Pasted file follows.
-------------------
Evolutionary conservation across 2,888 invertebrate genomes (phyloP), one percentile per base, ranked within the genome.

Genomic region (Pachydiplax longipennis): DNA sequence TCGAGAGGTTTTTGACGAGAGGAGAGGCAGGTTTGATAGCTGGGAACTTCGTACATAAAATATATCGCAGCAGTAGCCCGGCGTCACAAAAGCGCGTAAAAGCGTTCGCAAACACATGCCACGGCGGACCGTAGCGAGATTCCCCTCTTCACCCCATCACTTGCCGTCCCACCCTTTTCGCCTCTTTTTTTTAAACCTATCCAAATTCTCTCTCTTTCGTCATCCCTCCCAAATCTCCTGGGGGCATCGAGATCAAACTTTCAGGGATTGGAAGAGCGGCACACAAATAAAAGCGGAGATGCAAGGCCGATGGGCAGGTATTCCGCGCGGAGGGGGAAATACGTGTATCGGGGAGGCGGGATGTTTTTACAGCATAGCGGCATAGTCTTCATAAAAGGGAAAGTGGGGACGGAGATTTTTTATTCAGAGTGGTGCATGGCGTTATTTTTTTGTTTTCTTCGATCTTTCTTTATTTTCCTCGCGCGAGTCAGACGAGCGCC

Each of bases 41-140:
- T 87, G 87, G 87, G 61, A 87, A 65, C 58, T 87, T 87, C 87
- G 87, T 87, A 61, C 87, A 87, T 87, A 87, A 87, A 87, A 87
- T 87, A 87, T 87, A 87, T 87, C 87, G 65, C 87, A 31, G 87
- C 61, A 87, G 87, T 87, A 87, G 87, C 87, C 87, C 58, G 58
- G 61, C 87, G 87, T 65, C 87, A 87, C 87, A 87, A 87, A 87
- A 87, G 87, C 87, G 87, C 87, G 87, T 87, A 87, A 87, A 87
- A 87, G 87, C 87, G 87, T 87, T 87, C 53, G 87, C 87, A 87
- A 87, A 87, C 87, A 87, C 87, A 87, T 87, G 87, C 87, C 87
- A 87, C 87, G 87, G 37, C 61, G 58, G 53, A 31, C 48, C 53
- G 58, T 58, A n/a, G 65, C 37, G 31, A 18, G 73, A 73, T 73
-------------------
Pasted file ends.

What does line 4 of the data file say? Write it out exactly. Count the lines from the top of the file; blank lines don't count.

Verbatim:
- T 87, G 87, G 87, G 61, A 87, A 65, C 58, T 87, T 87, C 87